The main factor that dissuades people who can afford to do so from getting flu shots is a distaste for needles. For 20 years, researchers at the National Institute of Allergy and Infectious Diseases (NIAID), a government agency that is part of the Department of Health and Human Services, worked on an invention they believed would remedy the problem. It was a nasal spray made from a live but weakened version of the virus, and from the moment the corporation Aviron began preparing it for market, Wall Street loved it. So did MedImmune, which bought Aviron last year, and drug marketer Wyeth, which joint-ventured with MedImmune to market it for the 2003 flu season.
The companies launched a $25 million marketing campaign, and when stock analysts learned that FluMist would be released in time for the 2003 flu season, MedImmune's stock soared to 63 times the company's earnings at $43.32 per share.
In the case of FluMist, it's hard to tell where the government ends and a corporate marketing campaign begins. NIAID, the National Institutes of Health (NIH) and the CDC, all of which are sub-agencies of the U.S. Department of Health and Human Services, each put out what can only be described as promotional press releases announcing that FluMist would enter the vaccine market. While NIAID and the NIH were open about the Department of Health and Human Services' role in developing FluMist, the CDC -- the hub from which the national flu vaccination campaign is run -- left out that factoid in its promotional materials and neglected to mention it at press conferences during which CDC officials regularly promoted FluMist as a needle-free alternative to vaccination. Consequently, none of the media's flu coverage last fall mentioned the Department of Health and Human Services' role in developing the vaccine.
Nearly all of the CDC's patient educational materials recommended FluMist, including flu pamphlets it distributes to doctors. But the CDC didn't stop there. As the public scrambled to buy up cheaper, injected vaccines, the agency put out press releases recommending that healthy individuals request FluMist in order to save dwindling supplies of the needle-delivered vaccine for those most at risk from the flu.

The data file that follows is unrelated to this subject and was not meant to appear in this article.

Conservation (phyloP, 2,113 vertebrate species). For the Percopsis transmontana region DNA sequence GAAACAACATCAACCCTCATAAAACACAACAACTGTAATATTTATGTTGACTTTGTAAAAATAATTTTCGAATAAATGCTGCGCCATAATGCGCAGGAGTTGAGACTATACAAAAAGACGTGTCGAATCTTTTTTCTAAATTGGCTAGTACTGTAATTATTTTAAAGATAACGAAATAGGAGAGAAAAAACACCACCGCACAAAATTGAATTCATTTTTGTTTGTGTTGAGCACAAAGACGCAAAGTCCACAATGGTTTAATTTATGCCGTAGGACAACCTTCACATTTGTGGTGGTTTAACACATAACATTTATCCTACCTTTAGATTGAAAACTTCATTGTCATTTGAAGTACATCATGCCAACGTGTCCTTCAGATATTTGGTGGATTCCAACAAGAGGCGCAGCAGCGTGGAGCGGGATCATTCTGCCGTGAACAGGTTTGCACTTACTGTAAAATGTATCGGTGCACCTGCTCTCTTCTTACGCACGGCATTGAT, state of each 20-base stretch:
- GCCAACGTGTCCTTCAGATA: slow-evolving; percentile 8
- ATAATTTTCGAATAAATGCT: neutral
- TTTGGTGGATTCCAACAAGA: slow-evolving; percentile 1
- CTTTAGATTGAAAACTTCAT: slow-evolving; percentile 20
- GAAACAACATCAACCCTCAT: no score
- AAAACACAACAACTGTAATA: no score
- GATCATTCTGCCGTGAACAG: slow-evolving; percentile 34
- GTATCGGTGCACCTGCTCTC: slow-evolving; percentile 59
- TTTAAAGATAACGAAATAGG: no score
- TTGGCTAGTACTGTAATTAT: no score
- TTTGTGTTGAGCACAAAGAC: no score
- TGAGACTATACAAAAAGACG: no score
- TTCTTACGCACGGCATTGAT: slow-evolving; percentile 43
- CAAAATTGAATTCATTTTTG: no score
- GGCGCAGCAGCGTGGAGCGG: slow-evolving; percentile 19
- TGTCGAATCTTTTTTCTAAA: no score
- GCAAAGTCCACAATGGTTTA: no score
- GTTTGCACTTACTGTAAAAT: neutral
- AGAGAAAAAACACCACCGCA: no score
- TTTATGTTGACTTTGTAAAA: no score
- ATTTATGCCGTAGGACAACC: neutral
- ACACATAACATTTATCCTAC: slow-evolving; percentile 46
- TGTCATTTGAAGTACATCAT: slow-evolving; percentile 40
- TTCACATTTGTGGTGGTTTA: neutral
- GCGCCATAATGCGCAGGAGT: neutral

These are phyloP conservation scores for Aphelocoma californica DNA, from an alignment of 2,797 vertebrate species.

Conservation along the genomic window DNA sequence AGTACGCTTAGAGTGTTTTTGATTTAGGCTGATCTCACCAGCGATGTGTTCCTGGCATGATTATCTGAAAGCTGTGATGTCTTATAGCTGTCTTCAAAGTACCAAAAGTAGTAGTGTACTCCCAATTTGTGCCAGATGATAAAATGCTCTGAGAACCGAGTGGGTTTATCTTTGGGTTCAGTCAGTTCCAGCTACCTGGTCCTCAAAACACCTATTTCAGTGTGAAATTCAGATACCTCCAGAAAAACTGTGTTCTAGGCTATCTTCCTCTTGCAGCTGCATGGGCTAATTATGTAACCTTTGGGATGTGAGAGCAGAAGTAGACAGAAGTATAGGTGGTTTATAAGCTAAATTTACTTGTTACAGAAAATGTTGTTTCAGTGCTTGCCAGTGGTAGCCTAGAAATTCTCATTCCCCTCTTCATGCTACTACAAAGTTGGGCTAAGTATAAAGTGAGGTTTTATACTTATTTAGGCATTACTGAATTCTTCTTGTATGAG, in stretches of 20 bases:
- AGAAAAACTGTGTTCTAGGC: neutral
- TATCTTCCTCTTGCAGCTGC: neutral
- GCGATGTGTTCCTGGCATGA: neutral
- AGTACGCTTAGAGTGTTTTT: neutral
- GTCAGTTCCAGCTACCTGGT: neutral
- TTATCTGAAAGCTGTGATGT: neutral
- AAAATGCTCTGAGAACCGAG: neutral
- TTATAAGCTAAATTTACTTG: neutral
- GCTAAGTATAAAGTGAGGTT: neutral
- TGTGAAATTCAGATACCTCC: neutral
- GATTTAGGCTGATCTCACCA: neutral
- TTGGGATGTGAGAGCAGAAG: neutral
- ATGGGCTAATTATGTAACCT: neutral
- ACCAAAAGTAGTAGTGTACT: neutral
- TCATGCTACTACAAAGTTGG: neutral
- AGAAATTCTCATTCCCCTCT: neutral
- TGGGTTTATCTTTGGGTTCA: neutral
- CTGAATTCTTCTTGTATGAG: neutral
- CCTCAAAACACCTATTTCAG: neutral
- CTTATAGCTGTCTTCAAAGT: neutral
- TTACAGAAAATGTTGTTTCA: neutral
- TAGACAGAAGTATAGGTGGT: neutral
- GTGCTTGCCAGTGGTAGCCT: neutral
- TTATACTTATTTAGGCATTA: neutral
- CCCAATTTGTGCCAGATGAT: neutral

From an ethical standpoint, the CDC should have actively pointed out its ties to FluMist when it promoted it, said Calvin College Professor Hessel Bouma, a medical ethicist who studies healthcare's thorniest quandaries.
Despite the joint industry/government marketing campaign, by late September, things weren't exactly going well for FluMist. Executives at MedImmune and Wyeth knew FluMist was in trouble. Wal-Mart had backed out of a distribution agreement and the public was shying away from the drug's price tag, which at $50 or higher per dose was more than five times the cost of an injected vaccine. Within weeks, MedImmune would issue a financial report adjusting its earnings estimates for FluMist downward by $60 million. In addition, with millions of unsold doses still on their hands, injectable vaccine makers Aventis and Chiron weren't faring much better. Something had to give.
In early November, much of the news about the flu was confined to the business pages as analysts sounded warnings about MedImmune's troubles and speculated about how vaccination rates would affect the market. But by the end of the month, the flu "epidemic" made an amazing migration from the business pages to the front page as flu experts were suddenly everywhere, speculating about how high the death toll could climb and how many more children would fall to the flu.
With few exceptions, much of the propaganda that drove the flu story and kept it in the headlines can be traced back to one of three places -- the U.S. Department of Health and Human Services, the payrolls of FluMist manufacturer MedImmune or drug marketer Wyeth, or a nonprofit immunization advocacy organization called the National Foundation for Infectious Diseases (NFID), whose pro-flu immunization activities are largely funded by the flu vaccination companies.
By mid-November, a small handful of highly qualified flu experts, all of whom had connections to one of the groups listed above, fanned out across the television and print media, preaching doom and gloom. They made headlines at press conferences and were quoted in most of America's daily newspapers. Television and radio news breathlessly carried their predictions and a single, unified message came through -- everyone must be vaccinated.